Workers at steelmaker Corus are reported to have offered to take a 10% pay cut to preserve their jobs.
Three unions representing about 25,000 staff have come up with the proposal to accept less cash for six months, according to the Financial Times.
But fears remain that the Llanwern site in Newport, south Wales, will close as bosses make savings, costing 1,000 jobs the FT said.
The deepening economic downturn has hit demand for steel.
Construction and car making, two steel-intensive industries, are among those to have suffered.
"Representatives would accept a 10% decrease for everybody, from the bottom to the top of the company," a senior union official told the paper.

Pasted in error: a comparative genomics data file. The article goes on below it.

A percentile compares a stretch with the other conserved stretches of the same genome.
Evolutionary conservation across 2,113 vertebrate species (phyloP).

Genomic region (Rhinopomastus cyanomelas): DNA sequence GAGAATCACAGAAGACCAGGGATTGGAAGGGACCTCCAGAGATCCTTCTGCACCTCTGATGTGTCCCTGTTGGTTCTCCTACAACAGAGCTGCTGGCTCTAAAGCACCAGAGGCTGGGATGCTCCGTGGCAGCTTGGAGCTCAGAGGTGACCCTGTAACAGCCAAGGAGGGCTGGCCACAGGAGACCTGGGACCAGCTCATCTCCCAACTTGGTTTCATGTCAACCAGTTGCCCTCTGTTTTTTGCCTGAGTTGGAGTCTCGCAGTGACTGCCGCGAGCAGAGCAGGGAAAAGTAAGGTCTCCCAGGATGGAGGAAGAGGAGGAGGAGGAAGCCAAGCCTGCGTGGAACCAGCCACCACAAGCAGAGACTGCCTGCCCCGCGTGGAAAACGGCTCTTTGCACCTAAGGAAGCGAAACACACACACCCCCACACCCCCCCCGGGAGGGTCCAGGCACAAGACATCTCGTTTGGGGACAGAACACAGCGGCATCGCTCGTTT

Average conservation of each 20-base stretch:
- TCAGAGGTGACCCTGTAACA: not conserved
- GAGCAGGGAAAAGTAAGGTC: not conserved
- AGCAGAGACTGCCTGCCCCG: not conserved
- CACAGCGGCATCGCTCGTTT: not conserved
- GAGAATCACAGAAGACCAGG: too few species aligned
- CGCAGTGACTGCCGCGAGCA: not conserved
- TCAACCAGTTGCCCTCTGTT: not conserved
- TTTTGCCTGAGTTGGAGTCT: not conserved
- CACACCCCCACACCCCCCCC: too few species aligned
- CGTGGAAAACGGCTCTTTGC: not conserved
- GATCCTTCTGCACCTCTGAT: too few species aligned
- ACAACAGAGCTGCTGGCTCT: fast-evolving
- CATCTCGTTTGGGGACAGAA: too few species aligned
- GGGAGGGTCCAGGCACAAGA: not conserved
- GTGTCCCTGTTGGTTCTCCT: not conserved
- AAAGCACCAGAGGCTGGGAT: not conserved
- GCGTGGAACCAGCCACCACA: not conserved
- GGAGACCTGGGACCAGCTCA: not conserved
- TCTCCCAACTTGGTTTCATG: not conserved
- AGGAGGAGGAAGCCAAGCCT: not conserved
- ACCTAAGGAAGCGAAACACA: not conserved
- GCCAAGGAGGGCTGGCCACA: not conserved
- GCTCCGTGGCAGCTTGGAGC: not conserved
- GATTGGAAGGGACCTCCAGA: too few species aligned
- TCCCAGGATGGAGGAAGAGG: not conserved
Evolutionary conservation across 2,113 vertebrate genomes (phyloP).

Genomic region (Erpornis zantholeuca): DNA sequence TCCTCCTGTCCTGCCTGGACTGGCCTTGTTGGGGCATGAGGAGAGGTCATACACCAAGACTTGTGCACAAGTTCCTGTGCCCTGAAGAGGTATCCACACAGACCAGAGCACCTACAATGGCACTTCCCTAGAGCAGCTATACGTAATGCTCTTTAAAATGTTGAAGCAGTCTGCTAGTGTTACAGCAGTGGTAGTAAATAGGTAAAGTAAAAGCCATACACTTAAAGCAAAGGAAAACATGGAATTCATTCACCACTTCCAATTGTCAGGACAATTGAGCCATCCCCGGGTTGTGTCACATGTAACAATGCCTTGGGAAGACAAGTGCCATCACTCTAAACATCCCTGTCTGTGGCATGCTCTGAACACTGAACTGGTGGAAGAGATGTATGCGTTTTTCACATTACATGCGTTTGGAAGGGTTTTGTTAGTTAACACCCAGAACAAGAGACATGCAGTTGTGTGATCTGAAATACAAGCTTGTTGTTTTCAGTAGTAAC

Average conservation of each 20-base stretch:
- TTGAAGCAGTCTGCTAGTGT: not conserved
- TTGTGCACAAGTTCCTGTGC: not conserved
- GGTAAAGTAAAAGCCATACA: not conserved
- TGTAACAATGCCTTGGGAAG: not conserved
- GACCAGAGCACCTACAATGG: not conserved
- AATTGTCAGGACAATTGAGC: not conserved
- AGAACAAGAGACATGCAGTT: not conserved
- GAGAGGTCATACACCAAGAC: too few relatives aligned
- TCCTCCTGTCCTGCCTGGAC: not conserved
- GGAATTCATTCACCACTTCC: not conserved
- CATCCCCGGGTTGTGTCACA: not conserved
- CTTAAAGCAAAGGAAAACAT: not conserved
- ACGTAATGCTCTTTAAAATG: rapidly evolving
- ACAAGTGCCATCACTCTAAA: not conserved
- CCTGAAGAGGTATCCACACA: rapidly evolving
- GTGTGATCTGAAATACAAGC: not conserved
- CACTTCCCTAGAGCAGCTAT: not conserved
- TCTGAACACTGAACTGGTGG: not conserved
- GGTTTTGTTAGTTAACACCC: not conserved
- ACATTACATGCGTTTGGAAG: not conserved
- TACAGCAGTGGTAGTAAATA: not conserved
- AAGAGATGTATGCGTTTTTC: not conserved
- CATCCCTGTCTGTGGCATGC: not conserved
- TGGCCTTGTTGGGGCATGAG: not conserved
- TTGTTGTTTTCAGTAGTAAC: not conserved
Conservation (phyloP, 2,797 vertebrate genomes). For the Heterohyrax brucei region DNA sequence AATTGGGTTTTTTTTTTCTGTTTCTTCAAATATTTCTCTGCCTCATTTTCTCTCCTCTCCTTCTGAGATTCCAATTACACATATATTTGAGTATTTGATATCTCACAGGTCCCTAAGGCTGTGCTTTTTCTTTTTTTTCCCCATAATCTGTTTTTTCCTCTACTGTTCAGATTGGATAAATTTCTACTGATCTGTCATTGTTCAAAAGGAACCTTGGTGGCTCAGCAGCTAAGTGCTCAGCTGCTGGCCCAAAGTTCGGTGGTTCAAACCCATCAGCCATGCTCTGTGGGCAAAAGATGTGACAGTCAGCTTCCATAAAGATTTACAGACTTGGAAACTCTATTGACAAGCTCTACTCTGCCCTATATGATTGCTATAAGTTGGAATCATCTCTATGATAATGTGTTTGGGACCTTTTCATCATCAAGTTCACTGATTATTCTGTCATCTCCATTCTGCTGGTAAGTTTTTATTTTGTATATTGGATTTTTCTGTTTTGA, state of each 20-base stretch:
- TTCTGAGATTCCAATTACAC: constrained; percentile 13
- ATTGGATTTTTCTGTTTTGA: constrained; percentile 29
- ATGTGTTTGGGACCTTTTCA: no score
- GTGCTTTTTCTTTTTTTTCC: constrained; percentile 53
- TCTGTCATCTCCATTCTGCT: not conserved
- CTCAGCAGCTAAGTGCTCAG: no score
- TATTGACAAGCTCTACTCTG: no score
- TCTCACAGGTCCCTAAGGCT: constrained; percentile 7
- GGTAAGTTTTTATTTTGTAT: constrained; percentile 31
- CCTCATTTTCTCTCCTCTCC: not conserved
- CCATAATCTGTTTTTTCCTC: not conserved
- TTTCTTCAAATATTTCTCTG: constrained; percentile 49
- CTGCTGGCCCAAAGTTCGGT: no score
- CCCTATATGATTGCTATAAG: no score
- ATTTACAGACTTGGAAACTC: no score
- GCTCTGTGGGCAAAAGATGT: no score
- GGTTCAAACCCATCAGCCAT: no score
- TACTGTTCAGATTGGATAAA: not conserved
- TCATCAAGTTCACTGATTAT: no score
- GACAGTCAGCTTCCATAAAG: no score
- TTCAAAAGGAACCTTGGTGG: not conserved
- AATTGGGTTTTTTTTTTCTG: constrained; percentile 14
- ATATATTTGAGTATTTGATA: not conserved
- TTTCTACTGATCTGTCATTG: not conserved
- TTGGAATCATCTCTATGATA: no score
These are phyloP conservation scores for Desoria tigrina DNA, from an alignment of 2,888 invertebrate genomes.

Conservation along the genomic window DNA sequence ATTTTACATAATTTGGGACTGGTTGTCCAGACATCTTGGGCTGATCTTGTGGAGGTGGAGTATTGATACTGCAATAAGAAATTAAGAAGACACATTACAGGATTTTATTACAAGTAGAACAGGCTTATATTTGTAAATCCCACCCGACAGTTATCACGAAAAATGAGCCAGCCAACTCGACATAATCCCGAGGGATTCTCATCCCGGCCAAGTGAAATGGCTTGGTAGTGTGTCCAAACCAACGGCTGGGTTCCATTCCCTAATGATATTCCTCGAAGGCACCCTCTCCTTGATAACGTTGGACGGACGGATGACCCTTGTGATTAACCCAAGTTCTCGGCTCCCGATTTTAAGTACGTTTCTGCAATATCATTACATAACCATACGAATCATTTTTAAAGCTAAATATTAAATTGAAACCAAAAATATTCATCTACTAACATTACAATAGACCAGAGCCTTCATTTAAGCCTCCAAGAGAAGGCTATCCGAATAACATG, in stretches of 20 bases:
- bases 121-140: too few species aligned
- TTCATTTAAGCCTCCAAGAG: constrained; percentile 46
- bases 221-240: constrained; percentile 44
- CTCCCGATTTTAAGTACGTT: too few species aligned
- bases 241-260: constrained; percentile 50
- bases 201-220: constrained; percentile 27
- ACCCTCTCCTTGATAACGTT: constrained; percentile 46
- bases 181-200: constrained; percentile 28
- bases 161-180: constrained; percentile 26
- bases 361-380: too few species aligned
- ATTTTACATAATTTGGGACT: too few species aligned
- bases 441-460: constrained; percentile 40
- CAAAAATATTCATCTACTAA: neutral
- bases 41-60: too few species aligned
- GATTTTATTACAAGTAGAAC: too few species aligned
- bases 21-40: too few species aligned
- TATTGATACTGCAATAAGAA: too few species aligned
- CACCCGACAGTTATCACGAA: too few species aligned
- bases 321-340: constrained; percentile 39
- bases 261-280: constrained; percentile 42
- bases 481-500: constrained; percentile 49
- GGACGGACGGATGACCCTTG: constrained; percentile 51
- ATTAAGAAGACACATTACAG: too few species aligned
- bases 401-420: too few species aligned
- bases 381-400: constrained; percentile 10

Earlier this month, Corus, the Anglo-Dutch subsidiary of Indian steel giant Tata, asked Gordon Brown for UK government aid.
The firm's head Philippe Varin said state help was needed to allow firms to avoid redundancies amid falling output.
Corus axed 500 jobs from its UK workforce of 25,000 last month.
The firm, which was bought by Tata Steel for $12bn (£8bn) in 2007, plans to reduce its European output by 30% by March.
Even if the workers accept less pay, unions still fear the closure of the Llanwern site in Newport, South Wales, as bosses seek to make further savings, the FT said.
Llanwern is one of the last remaining steel making sites in the UK and employs around 1,000 people.
Corus also runs sites at locations including Port Talbot in south Wales, Scunthorpe in Lincolnshire and Rotherham in South Yorkshire.
Earlier this year, thousands of workers at digger-maker JCB agreed to accept a pay cut to save 350 jobs.
Source BBC NEWS | Business |